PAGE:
Becky and Brian-Thank you both. I agree with Graeber, a very sharp guy with whom I've had an ongoing e-mail exchange on these issues. He's right: there is a great streak of anti-intellectualism in the United States today. And partly it's been real factor in our culture wars and political divide. One of the terrible legacies of the 60s is the sense of intellectual and cultural "superiority" that emerged for a whole host of reasons, some of them even legitimate, among new urbanites if you will. The assumption seemed to be "once people understand how much better this more cosmopolitan and open-minded way of life is they'll come around." That kind of thinking carried all the way through the Clinton-internet years. Few people understood the the powerful backlash that could be produced as a result of increasing fear and anxiety at the dramatic changes in both our economy (the shift to talent and creativity, the decline of manufacturing, and rising inequality) and culture (the shirt to open-minded, tolerant, post-materialist values). Part of this backlash, which I am very nervous about is the new economic populism, emerging everywhere from the Democratic party to Lou Dobbs and Pat Buchanan that seeks to combine what "economic nationalism" with family-values style "social conservatism." That's why I've written that it's high time the creative class "grows up" and begins to reach out across these divides. I've written too about the need for a new "creative compact" a New Deal for the creative age which would extend the benefits of our current economic transformation to many, many more people. Remember a century ago when the Industrial Revolution was hitting full speed, manufacturing jobs were terrible low paying work in dreadful and dangerous conditions. We made them better jobs and also enabled working people to buy homes, send their kids to college and enjoy real upward mobility. We need to do the same thing for service and other jobs and for a large and growing group of our people today.

Michael Bindner

Richard,

Interesting topic and comments. See my comments on the last entry about the fight for God. I know Rodney counseled against making this a focus, but I believe this question is where the action is. I was thinking the other night about how religion and egalitarianism can complement eachother.

A religiously centered egalitarianism seems more workable than a secular one - since secular egalitarianism has brought us Pol Pol, Mao, the Reign of Terror and other events where the movement went off the edge.

john trenouth

Ha, beat me to the punch Michael.

I was going to say this makes strange bed fellows of the neo-cons with folks like Pol Pot, Mao, Rousseau and Thoreau. Empty the cities, and return to a simpler more virtuous pastoral life!

Michael Bindner

Egalitarianism is not bad, per se, it just should not exist on its own. It must be balanced by individualism and even some hierarchy (not that I am a fan of the latter - however some organization is always necessary).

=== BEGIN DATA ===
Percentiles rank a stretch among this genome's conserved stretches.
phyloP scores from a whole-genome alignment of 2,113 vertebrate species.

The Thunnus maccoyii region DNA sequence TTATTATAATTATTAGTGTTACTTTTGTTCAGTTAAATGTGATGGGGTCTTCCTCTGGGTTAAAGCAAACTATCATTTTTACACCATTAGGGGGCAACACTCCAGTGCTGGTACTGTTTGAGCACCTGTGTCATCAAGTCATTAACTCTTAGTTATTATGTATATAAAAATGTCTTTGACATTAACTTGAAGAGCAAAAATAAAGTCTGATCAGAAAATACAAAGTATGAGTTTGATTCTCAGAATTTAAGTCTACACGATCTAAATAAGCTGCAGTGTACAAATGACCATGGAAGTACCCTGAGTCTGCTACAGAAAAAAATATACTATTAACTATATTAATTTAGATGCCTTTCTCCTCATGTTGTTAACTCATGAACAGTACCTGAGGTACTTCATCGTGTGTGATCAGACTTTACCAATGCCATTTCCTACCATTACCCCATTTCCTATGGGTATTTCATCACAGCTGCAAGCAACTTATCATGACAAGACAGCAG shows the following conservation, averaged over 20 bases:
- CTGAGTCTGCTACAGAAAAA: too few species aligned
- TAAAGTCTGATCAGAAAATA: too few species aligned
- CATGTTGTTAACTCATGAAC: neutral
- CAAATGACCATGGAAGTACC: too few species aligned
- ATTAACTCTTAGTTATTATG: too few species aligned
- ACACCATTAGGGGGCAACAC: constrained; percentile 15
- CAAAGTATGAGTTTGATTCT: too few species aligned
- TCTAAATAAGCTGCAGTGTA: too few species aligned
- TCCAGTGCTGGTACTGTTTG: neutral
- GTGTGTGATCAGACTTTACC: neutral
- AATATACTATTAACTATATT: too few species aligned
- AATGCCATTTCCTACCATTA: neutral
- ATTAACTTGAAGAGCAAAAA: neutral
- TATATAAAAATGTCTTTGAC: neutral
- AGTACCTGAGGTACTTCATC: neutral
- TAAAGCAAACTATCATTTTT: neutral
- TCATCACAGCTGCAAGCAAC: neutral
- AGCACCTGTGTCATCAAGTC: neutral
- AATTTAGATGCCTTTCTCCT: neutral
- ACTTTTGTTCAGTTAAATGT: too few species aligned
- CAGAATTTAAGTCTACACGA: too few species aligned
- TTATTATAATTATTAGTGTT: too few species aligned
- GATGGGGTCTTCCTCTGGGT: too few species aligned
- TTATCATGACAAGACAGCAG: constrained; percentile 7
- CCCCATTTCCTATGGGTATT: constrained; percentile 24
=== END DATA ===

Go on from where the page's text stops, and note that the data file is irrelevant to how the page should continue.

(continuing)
Kevin R. Kosar

Have you read Edward C. Banfield's "The Unheavenly City"? It is NOT a diatribe against cities. Throughout much of it, Banfield skewers those who spoke of an urban crisis, noting that many of their complaints were middle class gripes about inconveniences.

As for the chapter, "Rioting for Fun and Profit," again, have you read it? It directly challenges the then fashionable view that rioting was an expression of anger against social injustices. Banfield's review of the extent social scientific research found that reality wasn't quite simple, that many of those who riot have their own reasons for partaking in this activity. Are all rioters malevolent? Of course not. But, believe it or not, some of those who riot do so because they enjoy breaking windows, setting fires, and getting nice things for free. I'm perplexed that you dismiss this hypothesis rather than engage it. The sociological literature on rioting is copious.

Readers of this blog who would like to learn more about Edward C. Banfield would be advised to check out http://www.kevinrkosar.com/Edward-C-Banfield/ and http://en.wikipedia.org/wiki/Edward_C._Banfield .

John

First, I want to say that I really like your website and have found your academic work to be thought provoking.

Anyway, this anti-urbanism from neoconservatives in surprising. Generally, I've always thought of these people as being Urban types? Norman Podhoretz and Irving Kristol were both New Yorkers. Neoconservatives also claim to be "liberals who were struck by reality." However, if we think deeper about these people, I think we can understand why they have these attitudes.

The neoconservative political agenda depends greatly on adherence of rural whites to carry it out. After all, who's fighting the wars in the middle East? If we examine this, we find rural whites from the Southeast and Midwest.

Knowing this, it should be no surprise that the neocons found a new love for their rural gentile subjects. There's no question that in secret, these neocons have just as much disdain for these people as the inner city poor but realize they must suppress this distrust and animosity to achieve their political goals.

Next, on the other side of town, we find the liberal intelligentsia. It is with these folks we find the neocons biggest critics. These liberals-who'd rather see the trillions we're spending on the war go to various social programs that guarantee their incomes-are an inconvenient thorn in the side of the neocons. So the neocons label these people as "socialists" or "radicals" in order to gain favor with the rural folks who fight their wars. Besides this, urban liberals have the unmitigated audacity to criticize Israel.

This is the only reason neoconservatives seem to be anti-urban. If inner city kids fought the wars, they would be supporting every inner city program known to man. In fact, once the "mission is accomplished" in the Middle east, don't be surprised if the neocons are "struck by reality" again and come back to their leftest roots. After all, on many social issues they toe the leftest line. Whether is be illegal immigration, abortion, or gun rights, the neocons are with the program.

So the key to understanding the neocons IS their foreign policy aspirations. Without a need for rural folks to carry it out, they would be just as demeaning and hostile to rural people as any other leftest.